Housing has always been a priority for Arradondo, who invested department resources into the sprawling homeless encampment that sprouted off Hiawatha Avenue this summer before its residents were moved to a transitional shelter late last year.
After a report last year second-guessed the department’s enforcement of nuisance property laws, which critics said were being used to uproot tenants in low-income and minority neighborhoods, Arradondo moved quickly to adopt some of study’s recommendations, which included shifting responsibility for the landlord trainings to the city’s Regulatory Services division. The ordinance was later changed. He also approved the creation of a new position meant to bridge the gap between police and people who are homeless.
Minneapolis Highrise Representative Council organizer John Stumme says that Arradondo has been to several meetings, listening as residents aired their concerns about crime and offered solutions for improving police-community relations. The chief also made an appearance at the council’s annual cookout.
“He knows public housing, he knows residents, and I think he has a genuine soft spot for public housing residents,” Stumme said of Arradondo, whose three-decade department career includes a stint in the now-defunct public housing unit.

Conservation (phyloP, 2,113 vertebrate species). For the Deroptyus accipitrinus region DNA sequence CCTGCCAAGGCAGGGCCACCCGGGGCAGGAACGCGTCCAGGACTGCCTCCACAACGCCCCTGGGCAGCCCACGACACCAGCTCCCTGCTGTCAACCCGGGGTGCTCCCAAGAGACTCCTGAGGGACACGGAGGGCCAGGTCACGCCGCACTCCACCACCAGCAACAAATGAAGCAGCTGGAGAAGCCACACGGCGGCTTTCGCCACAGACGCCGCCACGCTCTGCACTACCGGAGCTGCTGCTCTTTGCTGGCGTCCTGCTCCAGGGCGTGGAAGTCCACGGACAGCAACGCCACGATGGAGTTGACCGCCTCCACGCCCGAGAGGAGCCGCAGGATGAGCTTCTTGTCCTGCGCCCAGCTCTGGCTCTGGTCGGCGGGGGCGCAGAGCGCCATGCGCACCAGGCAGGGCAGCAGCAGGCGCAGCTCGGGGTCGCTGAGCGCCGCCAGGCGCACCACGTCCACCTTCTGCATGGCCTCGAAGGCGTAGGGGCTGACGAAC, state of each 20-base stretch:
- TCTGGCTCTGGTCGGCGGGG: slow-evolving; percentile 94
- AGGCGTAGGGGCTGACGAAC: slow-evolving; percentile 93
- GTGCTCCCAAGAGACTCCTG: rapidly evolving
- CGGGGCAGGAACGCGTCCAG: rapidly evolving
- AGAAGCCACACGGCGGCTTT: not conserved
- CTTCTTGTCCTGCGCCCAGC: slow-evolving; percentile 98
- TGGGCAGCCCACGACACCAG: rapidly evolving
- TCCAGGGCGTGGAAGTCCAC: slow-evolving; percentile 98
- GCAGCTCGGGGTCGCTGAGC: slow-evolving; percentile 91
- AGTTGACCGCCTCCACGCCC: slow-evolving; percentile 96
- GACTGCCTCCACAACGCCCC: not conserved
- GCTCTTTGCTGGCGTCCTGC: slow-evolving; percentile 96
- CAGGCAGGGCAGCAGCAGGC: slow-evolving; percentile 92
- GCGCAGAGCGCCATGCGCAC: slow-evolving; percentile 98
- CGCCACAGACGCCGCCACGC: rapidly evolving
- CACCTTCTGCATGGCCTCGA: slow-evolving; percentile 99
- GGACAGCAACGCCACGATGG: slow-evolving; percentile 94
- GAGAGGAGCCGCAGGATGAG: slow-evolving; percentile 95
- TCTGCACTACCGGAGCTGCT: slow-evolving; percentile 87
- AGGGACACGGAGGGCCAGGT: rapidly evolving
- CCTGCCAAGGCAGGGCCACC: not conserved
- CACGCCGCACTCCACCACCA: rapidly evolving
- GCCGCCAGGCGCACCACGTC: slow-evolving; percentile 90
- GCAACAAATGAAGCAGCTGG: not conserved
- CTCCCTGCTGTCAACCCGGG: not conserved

About a third of the county’s nearly 26,000 people on probation live in Minneapolis, according to county spokeswoman Carolyn Marinan. Of that number, roughly 8 percent are considered homeless. Eight years after Minneapolis closed the waiting list for public housing vouchers and with the city’s affordable housing vacancy rate hovering around 2 percent, former offenders have few places to turn, according to Jeff Horwich, director of policy and external affairs for the Minneapolis Public Housing Authority.